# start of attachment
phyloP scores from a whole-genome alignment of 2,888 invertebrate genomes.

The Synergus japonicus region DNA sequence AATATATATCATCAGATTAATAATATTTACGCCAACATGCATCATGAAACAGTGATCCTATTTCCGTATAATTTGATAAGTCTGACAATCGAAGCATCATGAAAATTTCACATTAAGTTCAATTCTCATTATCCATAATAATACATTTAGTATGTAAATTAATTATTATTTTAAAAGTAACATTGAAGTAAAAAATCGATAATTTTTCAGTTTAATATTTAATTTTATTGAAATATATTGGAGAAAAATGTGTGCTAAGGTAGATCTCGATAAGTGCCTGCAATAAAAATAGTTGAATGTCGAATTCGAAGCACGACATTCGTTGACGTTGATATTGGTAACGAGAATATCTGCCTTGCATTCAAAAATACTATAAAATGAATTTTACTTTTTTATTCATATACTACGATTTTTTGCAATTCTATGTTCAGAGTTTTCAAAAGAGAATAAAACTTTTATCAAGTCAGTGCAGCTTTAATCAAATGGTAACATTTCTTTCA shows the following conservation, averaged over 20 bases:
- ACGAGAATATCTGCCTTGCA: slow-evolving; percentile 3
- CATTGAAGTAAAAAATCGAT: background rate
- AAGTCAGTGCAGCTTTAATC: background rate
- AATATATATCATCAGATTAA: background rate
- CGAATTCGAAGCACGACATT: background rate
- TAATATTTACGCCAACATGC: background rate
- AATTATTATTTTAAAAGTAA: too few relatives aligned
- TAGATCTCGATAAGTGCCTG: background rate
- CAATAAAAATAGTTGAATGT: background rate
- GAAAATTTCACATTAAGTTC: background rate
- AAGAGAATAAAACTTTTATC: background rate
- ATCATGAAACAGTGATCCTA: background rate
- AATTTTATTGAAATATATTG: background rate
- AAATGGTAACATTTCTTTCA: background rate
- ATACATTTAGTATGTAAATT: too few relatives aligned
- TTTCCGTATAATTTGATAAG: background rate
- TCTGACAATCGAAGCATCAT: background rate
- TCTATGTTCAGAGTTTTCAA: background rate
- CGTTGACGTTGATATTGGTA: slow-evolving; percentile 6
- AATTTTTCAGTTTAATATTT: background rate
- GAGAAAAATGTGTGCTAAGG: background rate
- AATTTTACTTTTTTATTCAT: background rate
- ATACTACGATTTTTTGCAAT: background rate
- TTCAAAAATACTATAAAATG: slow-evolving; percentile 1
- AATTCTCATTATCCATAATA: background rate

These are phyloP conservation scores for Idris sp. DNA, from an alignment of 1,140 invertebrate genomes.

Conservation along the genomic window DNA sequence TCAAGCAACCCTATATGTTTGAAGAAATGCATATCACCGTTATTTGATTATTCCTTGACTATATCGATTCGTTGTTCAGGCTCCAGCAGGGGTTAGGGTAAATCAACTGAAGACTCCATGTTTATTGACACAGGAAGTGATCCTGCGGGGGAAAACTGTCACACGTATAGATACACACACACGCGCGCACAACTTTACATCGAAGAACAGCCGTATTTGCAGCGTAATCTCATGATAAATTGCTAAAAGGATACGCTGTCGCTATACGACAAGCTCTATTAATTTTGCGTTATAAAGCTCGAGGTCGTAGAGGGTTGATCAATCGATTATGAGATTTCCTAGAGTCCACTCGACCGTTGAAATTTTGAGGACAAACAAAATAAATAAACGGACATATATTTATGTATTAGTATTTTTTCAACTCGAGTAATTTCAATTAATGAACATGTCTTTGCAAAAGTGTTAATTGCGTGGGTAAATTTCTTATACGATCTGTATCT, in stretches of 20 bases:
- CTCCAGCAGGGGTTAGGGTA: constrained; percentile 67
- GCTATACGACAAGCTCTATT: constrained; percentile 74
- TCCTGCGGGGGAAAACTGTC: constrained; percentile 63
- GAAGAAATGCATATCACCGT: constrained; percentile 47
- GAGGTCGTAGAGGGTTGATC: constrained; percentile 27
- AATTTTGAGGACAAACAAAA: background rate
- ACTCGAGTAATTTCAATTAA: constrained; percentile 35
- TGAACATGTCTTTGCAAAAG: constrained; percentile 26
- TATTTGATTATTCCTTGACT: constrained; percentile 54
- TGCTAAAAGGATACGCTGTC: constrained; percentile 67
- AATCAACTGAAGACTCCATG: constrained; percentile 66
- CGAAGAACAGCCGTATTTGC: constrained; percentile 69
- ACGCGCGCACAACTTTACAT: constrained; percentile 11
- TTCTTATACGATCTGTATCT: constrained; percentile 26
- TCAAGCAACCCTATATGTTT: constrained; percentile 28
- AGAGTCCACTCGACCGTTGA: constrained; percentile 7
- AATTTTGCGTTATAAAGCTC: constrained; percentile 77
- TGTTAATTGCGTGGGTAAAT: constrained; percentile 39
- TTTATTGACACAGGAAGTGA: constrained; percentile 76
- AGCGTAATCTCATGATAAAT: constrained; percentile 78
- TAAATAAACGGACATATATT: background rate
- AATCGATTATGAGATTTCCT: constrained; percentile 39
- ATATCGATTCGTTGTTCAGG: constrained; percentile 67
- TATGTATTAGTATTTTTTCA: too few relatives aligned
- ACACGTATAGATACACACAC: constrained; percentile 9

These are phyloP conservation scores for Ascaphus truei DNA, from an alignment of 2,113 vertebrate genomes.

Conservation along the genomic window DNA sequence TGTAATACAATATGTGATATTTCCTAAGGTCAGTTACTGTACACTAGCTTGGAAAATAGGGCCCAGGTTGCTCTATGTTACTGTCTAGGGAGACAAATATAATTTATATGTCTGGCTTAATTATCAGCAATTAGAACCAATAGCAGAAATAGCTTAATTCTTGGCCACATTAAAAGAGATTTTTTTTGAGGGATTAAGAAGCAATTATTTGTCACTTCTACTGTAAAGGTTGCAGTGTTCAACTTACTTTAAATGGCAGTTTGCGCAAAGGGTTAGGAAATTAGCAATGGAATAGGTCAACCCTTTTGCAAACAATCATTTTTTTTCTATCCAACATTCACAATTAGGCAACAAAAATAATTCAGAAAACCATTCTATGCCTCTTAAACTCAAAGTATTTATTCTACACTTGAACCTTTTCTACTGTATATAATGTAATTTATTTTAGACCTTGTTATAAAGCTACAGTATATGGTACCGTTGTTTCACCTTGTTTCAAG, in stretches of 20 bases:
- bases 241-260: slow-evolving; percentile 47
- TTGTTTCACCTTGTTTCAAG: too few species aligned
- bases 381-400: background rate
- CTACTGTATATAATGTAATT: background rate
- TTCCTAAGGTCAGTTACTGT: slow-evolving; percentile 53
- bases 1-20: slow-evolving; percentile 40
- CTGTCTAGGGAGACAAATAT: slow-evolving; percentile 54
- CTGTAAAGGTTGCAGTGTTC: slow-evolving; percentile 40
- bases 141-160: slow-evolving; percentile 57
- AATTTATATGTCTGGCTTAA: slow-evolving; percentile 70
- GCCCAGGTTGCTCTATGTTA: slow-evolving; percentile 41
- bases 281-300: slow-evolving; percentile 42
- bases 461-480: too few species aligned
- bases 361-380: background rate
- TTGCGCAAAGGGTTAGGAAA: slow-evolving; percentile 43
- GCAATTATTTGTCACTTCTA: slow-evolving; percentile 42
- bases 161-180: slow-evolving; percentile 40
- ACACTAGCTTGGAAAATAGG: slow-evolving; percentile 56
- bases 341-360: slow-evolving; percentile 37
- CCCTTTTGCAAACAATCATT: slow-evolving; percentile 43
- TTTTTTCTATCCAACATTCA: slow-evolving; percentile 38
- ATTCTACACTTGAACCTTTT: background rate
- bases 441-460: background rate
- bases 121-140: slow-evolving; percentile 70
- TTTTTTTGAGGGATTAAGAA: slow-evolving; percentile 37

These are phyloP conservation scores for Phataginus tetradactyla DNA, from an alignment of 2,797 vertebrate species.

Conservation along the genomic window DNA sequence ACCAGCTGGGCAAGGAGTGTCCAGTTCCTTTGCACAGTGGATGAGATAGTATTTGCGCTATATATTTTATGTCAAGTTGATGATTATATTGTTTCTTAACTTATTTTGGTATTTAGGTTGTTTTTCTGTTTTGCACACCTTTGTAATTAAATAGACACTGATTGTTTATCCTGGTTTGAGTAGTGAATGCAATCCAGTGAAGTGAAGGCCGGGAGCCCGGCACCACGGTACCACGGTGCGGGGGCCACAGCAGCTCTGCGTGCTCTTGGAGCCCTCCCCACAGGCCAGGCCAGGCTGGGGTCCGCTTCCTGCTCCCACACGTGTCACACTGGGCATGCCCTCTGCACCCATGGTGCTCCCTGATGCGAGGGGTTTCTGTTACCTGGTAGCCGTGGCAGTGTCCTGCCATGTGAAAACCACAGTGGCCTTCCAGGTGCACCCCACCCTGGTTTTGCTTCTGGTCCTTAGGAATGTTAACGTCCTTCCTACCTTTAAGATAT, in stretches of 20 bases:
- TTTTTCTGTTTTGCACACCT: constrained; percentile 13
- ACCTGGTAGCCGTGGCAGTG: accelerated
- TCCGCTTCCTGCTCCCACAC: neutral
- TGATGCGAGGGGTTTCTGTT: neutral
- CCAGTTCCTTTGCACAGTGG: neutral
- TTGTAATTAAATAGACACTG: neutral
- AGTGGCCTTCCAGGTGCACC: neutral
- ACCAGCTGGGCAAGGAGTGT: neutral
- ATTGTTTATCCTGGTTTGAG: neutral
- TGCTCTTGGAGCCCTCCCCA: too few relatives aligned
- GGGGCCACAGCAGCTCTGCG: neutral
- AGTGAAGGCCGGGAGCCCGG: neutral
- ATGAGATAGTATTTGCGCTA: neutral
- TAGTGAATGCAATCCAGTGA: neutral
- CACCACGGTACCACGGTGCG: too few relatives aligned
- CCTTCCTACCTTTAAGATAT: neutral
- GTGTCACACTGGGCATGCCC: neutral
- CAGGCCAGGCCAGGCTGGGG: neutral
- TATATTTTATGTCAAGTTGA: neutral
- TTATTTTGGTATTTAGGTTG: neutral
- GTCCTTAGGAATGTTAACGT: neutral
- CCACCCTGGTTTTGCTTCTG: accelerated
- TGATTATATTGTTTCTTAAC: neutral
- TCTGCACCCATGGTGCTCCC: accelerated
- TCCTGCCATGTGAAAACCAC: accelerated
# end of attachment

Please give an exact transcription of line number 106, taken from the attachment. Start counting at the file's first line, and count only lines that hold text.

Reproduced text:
- TGATTATATTGTTTCTTAAC: neutral